Are we prepared to meet the healthcare needs of an aging America? The answer, experts agree, is no.
Editor's Note: Welcome to Medical Economics' blog section which features contributions from members of the medical community. These blogs are an opportunity for bloggers to engage with readers about a topic that is top of mind, whether it is practice management, experiences with patients, the industry, medicine in general, or healthcare reform. The series continues with this blog by Glen Stream, MD, FAAFP, MBI, a family physician practicing in La Quinta, California, who is also past president of the American Academy of Family Physicians. He serves as the president and board chair of Family Medicine for America’s Health. The views expressed in these blogs are those of their respective contributors and do not represent the views of Medical Economics or UBM Medica.
Our country is aging.
Dr. StreamEvery month, 250,000 Americans turn 65 years old. The number of older adults will more than double between 2010 and 2040. More than 1 in 5 Americans will be 65 or older in 2040, up from 1 in 8 in 2010. And by then the country’s population will look a lot like Florida’s where today nearly 19% of the residents are 65 or older.
This new demography raises the question of whether we’re prepared to meet the healthcare needs of an aging America. The answer, experts agree, is no.
Several years ago, the Institute of Medicine charged the ad hoc Committee on the Future Health Care Workforce for Older Americans to determine the healthcare needs of the over-65 population. Its report, Retooling for An Aging America: Building the Health Care Workforce,“ issued in 2008, painted a picture of a country that is experiencing rapid change and detailed the challenges the nation will face in meeting the needs of older Americans.
“This generation of older adults,” the report concluded, “will be the most diverse the nation has ever seen with more education, increased longevity, more widely dispersed families, and more racial and ethnic diversity, making their needs much different than previous generations.
“Another problem is the dramatic shortage of all types of health care workers, especially those in long-term care settings. Finally, the overall health care workforce is inadequately trained to care for older adults.”
One reason is there aren’t enough doctors who specialize in geriatrics. And – like for all adult primary care specialties – the shortage is expected to worsen. The American Geriatrics Society says we need one geriatrician for every 700 people 65 and older, but projects that by 2030 there will be only one for every 4,484 people 75 and over. And projections are that the number of geriatricians will decline from about 7,500 today to 7,380 in 2040 when there will be 48.4 million Americans over 75.
The shortage of health professionals trained to treat the elderly also extends to the nation’s 255,000 advanced practice nurses, only 5% of whom are specifically trained in geriatrics.
Older Americans also put heavier demands on the healthcare system. In 2014, 6.8 million people 65 and older stayed in a hospital at least one night during the year, double the number of overnight stays for those 45 to 64 years old, according to the U.S. Department of Health and Human Services. They also visit the doctor’s office more often than younger people.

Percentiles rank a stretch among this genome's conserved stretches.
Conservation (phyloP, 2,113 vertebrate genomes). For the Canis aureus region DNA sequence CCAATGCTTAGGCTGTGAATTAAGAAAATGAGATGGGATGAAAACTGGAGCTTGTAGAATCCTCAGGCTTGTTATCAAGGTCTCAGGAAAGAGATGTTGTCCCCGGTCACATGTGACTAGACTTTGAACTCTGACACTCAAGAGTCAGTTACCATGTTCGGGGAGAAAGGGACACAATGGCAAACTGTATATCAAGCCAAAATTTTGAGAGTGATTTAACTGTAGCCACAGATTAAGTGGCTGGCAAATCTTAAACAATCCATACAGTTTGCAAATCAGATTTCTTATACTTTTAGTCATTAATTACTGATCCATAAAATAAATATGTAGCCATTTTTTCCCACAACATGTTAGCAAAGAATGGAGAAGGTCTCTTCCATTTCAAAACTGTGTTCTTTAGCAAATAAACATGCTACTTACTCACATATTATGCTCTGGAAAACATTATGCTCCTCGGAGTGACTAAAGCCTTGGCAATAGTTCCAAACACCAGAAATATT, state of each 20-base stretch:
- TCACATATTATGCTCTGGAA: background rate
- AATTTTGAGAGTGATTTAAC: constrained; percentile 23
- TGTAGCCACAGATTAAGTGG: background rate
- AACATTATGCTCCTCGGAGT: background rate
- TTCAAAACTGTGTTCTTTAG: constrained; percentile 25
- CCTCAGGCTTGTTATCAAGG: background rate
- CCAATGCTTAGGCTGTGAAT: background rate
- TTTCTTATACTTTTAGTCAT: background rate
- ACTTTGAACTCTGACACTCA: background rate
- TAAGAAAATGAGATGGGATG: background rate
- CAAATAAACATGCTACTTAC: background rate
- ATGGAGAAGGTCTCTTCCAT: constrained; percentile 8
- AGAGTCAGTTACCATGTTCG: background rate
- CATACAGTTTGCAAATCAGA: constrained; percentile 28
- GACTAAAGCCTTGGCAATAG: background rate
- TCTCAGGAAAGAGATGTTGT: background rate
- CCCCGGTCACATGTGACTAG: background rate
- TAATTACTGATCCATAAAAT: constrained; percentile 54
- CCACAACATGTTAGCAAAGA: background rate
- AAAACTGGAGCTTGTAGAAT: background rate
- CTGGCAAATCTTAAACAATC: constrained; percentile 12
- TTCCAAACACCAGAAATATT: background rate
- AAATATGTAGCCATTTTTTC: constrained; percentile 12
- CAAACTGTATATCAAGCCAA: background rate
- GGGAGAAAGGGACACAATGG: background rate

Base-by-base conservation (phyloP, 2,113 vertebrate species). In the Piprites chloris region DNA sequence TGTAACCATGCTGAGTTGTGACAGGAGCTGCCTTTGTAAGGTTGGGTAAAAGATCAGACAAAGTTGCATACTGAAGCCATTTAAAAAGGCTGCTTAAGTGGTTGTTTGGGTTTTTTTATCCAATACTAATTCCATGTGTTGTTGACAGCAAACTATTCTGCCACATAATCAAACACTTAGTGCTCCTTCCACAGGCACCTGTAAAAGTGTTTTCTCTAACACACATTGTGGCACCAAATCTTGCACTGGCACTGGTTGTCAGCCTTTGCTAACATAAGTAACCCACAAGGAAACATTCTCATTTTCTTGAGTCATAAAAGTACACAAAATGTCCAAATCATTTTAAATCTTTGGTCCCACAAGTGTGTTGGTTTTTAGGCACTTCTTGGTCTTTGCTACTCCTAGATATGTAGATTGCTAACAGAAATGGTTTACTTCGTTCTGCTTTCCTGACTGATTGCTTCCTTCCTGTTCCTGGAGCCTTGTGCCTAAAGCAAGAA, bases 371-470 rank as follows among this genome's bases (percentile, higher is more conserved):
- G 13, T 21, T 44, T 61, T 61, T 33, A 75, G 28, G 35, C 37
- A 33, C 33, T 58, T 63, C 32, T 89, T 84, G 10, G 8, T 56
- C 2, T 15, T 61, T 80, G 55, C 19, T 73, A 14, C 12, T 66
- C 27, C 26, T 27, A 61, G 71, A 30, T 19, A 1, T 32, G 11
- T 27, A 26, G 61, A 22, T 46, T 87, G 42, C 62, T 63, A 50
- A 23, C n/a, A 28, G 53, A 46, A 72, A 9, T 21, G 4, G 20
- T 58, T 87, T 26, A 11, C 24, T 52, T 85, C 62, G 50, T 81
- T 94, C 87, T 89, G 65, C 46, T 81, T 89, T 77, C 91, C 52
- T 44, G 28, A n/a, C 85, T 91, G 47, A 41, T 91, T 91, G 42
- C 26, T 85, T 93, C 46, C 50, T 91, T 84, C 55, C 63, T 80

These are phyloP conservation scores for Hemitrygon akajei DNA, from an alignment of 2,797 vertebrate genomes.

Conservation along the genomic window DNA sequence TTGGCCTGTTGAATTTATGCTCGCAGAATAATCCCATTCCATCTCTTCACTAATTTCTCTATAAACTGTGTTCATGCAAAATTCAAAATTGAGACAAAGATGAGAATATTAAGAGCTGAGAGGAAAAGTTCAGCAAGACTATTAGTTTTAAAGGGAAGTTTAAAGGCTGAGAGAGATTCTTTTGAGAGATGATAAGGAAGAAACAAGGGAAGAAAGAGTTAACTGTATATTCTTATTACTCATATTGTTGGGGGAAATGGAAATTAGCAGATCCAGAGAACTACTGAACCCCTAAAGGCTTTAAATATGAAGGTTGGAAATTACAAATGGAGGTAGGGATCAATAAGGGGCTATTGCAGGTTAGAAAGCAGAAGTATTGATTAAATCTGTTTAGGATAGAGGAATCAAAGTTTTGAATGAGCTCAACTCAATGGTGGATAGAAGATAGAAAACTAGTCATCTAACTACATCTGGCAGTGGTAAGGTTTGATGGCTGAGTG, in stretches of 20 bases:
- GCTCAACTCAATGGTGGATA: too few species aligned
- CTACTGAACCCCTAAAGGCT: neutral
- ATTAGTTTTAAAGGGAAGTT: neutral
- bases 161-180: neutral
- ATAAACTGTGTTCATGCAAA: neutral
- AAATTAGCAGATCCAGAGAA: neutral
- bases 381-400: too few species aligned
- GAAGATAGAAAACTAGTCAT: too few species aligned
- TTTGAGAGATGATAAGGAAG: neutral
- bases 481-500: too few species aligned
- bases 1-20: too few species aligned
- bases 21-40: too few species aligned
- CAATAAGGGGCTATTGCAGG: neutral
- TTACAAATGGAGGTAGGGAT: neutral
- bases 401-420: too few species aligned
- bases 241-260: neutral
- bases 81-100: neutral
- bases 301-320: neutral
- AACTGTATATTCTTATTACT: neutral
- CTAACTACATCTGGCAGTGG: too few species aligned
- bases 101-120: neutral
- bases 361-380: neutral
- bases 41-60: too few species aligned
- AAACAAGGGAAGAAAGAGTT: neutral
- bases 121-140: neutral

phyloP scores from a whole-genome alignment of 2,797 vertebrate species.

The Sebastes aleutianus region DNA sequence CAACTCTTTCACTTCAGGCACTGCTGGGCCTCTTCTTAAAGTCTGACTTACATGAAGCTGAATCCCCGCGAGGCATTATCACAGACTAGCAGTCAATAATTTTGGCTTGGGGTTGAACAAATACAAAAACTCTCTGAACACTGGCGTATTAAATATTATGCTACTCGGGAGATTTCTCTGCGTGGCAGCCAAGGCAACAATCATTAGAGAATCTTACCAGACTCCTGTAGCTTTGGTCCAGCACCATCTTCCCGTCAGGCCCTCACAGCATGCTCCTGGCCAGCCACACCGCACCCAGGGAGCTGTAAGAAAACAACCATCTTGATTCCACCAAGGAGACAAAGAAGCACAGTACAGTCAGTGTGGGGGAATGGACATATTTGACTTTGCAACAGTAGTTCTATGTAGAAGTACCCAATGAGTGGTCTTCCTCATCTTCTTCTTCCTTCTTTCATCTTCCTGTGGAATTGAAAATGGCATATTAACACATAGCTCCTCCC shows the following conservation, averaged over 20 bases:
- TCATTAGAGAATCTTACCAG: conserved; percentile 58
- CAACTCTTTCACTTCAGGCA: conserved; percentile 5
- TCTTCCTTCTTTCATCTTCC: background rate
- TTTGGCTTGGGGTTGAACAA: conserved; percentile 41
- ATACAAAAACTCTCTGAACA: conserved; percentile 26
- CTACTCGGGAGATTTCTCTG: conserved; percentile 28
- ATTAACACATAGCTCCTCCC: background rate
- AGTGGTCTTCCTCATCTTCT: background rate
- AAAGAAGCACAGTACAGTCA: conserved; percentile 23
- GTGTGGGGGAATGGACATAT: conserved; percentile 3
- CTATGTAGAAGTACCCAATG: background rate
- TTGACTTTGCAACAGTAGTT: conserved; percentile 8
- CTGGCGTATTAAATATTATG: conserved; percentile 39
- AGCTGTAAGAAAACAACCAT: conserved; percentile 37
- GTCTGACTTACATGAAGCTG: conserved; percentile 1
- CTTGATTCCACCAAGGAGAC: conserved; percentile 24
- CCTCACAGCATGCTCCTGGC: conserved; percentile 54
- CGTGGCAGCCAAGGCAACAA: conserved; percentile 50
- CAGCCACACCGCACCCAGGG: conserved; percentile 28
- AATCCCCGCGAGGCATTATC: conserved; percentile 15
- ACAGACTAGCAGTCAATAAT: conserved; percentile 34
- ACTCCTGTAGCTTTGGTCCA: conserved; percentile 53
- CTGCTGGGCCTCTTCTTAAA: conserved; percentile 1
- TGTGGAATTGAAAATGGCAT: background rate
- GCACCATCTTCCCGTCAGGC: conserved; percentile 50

Among those 75 and older, 20% had 10 or more visits to a doctor or other healthcare professional in 2014, compared to 13% among people 45 to 64 years old.
All of this will come as no surprise to family physicians who already are taking care of more and more older patients. Given the shortage of physicians trained in geriatric care, their role in caring for the elderly will only grow despite the well-documented shortage of family doctors.
A report in the journal Family Practice Management noted, “geriatric patients with complex health problems are increasingly dominating primary care practices. Their challenging conditions stretch the time limits of a typical visit and tax a clinic’s staff,” often frustrating the primary care physician as well as the patient and his or her caregivers.
The report found that “little has been done” to meet the demands on the nation’s healthcare system and called for a “fundamental reform” in training healthcare professionals to care for older adults. It recommended a three-pronged approach: improve the geriatric competency of all healthcare professionals, develop new models of care delivery and increase the recruitment and retention of geriatric specialists and caregivers.
Experts have also called for payment reform to improve the capacity of family physicians to address the needs of over-65 patients. Further adding to the financial pressure are the lower reimbursement rates physicians receive from Medicare and Medicaid, the insurance programs most older Americans rely on to cover their healthcare expenses.
Despite the challenges, David Reuben,MD, a physician at the UCLA Medical Center, says caring for older patients can be an “incredibly gratifying” career.
“We can’t always cure them,” he says, “(but) we can always care and we can always demonstrate compassion and advocacy for them.”
As they do today, family physicians will continue to play an increasingly vital role in providing care to an aging population. Family physicians working in a team based setting are in an ideal position to coordinate and manage care for America’s seniors. We must invest in these critical primary care specialties to ensure we can meet the growing health care needs of our aging society.
Glen R. Stream is a family physician in La Quinta, CA and president of Family Medicine for America’s Health, which sponsors Health is Primary.